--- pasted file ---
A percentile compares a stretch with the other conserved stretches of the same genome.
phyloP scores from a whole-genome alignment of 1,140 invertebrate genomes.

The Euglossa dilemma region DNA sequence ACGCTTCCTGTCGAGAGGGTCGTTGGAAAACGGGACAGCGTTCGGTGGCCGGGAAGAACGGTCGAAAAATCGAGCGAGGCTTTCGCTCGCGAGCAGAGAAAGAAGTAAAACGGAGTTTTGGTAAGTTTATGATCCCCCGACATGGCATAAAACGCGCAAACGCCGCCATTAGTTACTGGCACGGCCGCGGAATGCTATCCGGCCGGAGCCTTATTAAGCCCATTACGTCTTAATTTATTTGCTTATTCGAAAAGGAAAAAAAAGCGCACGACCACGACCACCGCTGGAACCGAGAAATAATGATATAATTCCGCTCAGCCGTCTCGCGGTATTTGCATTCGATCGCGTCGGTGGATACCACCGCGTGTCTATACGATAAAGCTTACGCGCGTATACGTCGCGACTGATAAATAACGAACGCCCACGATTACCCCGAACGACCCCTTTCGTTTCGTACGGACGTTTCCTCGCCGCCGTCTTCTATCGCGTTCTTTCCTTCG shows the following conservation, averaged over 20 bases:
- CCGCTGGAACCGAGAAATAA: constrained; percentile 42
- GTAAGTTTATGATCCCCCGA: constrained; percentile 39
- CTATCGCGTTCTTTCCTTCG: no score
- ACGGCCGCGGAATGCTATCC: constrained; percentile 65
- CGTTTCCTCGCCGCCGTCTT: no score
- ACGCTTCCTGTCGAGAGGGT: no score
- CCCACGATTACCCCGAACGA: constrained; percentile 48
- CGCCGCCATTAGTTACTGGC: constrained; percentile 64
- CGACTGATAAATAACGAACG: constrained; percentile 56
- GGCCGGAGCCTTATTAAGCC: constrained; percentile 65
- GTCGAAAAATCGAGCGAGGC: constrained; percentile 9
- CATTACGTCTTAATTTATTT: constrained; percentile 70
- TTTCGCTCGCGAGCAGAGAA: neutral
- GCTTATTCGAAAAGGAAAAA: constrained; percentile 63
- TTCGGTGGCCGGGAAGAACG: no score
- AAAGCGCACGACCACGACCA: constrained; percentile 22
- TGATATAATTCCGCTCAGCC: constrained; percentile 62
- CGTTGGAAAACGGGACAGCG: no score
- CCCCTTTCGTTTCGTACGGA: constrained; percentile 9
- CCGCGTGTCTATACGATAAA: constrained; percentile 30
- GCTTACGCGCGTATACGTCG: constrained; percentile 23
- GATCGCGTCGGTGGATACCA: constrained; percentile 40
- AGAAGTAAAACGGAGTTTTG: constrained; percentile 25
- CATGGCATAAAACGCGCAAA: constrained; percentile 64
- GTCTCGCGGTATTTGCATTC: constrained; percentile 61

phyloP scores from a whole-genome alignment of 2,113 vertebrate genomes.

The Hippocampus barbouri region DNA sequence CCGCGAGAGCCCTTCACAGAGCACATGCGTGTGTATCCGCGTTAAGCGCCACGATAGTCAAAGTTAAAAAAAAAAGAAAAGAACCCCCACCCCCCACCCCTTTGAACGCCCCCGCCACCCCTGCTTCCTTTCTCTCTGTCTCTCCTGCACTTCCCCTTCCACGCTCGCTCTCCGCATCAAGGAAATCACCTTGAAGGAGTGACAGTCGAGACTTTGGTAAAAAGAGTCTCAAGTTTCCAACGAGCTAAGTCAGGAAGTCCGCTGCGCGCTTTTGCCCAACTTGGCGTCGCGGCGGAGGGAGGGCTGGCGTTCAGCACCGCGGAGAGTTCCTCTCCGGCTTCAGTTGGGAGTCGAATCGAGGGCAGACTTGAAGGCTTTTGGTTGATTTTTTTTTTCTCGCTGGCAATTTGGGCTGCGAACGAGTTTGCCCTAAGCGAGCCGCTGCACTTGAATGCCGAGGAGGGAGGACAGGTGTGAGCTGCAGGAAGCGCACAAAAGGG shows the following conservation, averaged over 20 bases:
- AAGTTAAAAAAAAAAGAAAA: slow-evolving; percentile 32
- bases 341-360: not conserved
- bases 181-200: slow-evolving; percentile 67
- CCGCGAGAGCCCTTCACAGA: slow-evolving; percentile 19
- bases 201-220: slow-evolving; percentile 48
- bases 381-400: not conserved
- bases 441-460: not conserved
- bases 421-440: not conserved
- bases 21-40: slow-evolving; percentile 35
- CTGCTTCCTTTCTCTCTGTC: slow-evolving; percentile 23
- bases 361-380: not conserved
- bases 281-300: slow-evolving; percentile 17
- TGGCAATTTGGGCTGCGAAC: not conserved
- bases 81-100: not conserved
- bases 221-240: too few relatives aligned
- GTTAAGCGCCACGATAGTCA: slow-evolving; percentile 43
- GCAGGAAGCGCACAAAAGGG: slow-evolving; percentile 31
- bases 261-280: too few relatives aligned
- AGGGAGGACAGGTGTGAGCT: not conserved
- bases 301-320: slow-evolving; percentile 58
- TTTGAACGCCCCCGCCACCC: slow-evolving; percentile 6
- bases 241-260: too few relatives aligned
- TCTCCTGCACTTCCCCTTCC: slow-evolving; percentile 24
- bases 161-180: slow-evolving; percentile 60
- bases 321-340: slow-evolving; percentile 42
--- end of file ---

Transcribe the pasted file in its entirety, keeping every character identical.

A percentile compares a stretch with the other conserved stretches of the same genome.
phyloP scores from a whole-genome alignment of 1,140 invertebrate genomes.

The Euglossa dilemma region DNA sequence ACGCTTCCTGTCGAGAGGGTCGTTGGAAAACGGGACAGCGTTCGGTGGCCGGGAAGAACGGTCGAAAAATCGAGCGAGGCTTTCGCTCGCGAGCAGAGAAAGAAGTAAAACGGAGTTTTGGTAAGTTTATGATCCCCCGACATGGCATAAAACGCGCAAACGCCGCCATTAGTTACTGGCACGGCCGCGGAATGCTATCCGGCCGGAGCCTTATTAAGCCCATTACGTCTTAATTTATTTGCTTATTCGAAAAGGAAAAAAAAGCGCACGACCACGACCACCGCTGGAACCGAGAAATAATGATATAATTCCGCTCAGCCGTCTCGCGGTATTTGCATTCGATCGCGTCGGTGGATACCACCGCGTGTCTATACGATAAAGCTTACGCGCGTATACGTCGCGACTGATAAATAACGAACGCCCACGATTACCCCGAACGACCCCTTTCGTTTCGTACGGACGTTTCCTCGCCGCCGTCTTCTATCGCGTTCTTTCCTTCG shows the following conservation, averaged over 20 bases:
- CCGCTGGAACCGAGAAATAA: constrained; percentile 42
- GTAAGTTTATGATCCCCCGA: constrained; percentile 39
- CTATCGCGTTCTTTCCTTCG: no score
- ACGGCCGCGGAATGCTATCC: constrained; percentile 65
- CGTTTCCTCGCCGCCGTCTT: no score
- ACGCTTCCTGTCGAGAGGGT: no score
- CCCACGATTACCCCGAACGA: constrained; percentile 48
- CGCCGCCATTAGTTACTGGC: constrained; percentile 64
- CGACTGATAAATAACGAACG: constrained; percentile 56
- GGCCGGAGCCTTATTAAGCC: constrained; percentile 65
- GTCGAAAAATCGAGCGAGGC: constrained; percentile 9
- CATTACGTCTTAATTTATTT: constrained; percentile 70
- TTTCGCTCGCGAGCAGAGAA: neutral
- GCTTATTCGAAAAGGAAAAA: constrained; percentile 63
- TTCGGTGGCCGGGAAGAACG: no score
- AAAGCGCACGACCACGACCA: constrained; percentile 22
- TGATATAATTCCGCTCAGCC: constrained; percentile 62
- CGTTGGAAAACGGGACAGCG: no score
- CCCCTTTCGTTTCGTACGGA: constrained; percentile 9
- CCGCGTGTCTATACGATAAA: constrained; percentile 30
- GCTTACGCGCGTATACGTCG: constrained; percentile 23
- GATCGCGTCGGTGGATACCA: constrained; percentile 40
- AGAAGTAAAACGGAGTTTTG: constrained; percentile 25
- CATGGCATAAAACGCGCAAA: constrained; percentile 64
- GTCTCGCGGTATTTGCATTC: constrained; percentile 61

phyloP scores from a whole-genome alignment of 2,113 vertebrate genomes.

The Hippocampus barbouri region DNA sequence CCGCGAGAGCCCTTCACAGAGCACATGCGTGTGTATCCGCGTTAAGCGCCACGATAGTCAAAGTTAAAAAAAAAAGAAAAGAACCCCCACCCCCCACCCCTTTGAACGCCCCCGCCACCCCTGCTTCCTTTCTCTCTGTCTCTCCTGCACTTCCCCTTCCACGCTCGCTCTCCGCATCAAGGAAATCACCTTGAAGGAGTGACAGTCGAGACTTTGGTAAAAAGAGTCTCAAGTTTCCAACGAGCTAAGTCAGGAAGTCCGCTGCGCGCTTTTGCCCAACTTGGCGTCGCGGCGGAGGGAGGGCTGGCGTTCAGCACCGCGGAGAGTTCCTCTCCGGCTTCAGTTGGGAGTCGAATCGAGGGCAGACTTGAAGGCTTTTGGTTGATTTTTTTTTTCTCGCTGGCAATTTGGGCTGCGAACGAGTTTGCCCTAAGCGAGCCGCTGCACTTGAATGCCGAGGAGGGAGGACAGGTGTGAGCTGCAGGAAGCGCACAAAAGGG shows the following conservation, averaged over 20 bases:
- AAGTTAAAAAAAAAAGAAAA: slow-evolving; percentile 32
- bases 341-360: not conserved
- bases 181-200: slow-evolving; percentile 67
- CCGCGAGAGCCCTTCACAGA: slow-evolving; percentile 19
- bases 201-220: slow-evolving; percentile 48
- bases 381-400: not conserved
- bases 441-460: not conserved
- bases 421-440: not conserved
- bases 21-40: slow-evolving; percentile 35
- CTGCTTCCTTTCTCTCTGTC: slow-evolving; percentile 23
- bases 361-380: not conserved
- bases 281-300: slow-evolving; percentile 17
- TGGCAATTTGGGCTGCGAAC: not conserved
- bases 81-100: not conserved
- bases 221-240: too few relatives aligned
- GTTAAGCGCCACGATAGTCA: slow-evolving; percentile 43
- GCAGGAAGCGCACAAAAGGG: slow-evolving; percentile 31
- bases 261-280: too few relatives aligned
- AGGGAGGACAGGTGTGAGCT: not conserved
- bases 301-320: slow-evolving; percentile 58
- TTTGAACGCCCCCGCCACCC: slow-evolving; percentile 6
- bases 241-260: too few relatives aligned
- TCTCCTGCACTTCCCCTTCC: slow-evolving; percentile 24
- bases 161-180: slow-evolving; percentile 60
- bases 321-340: slow-evolving; percentile 42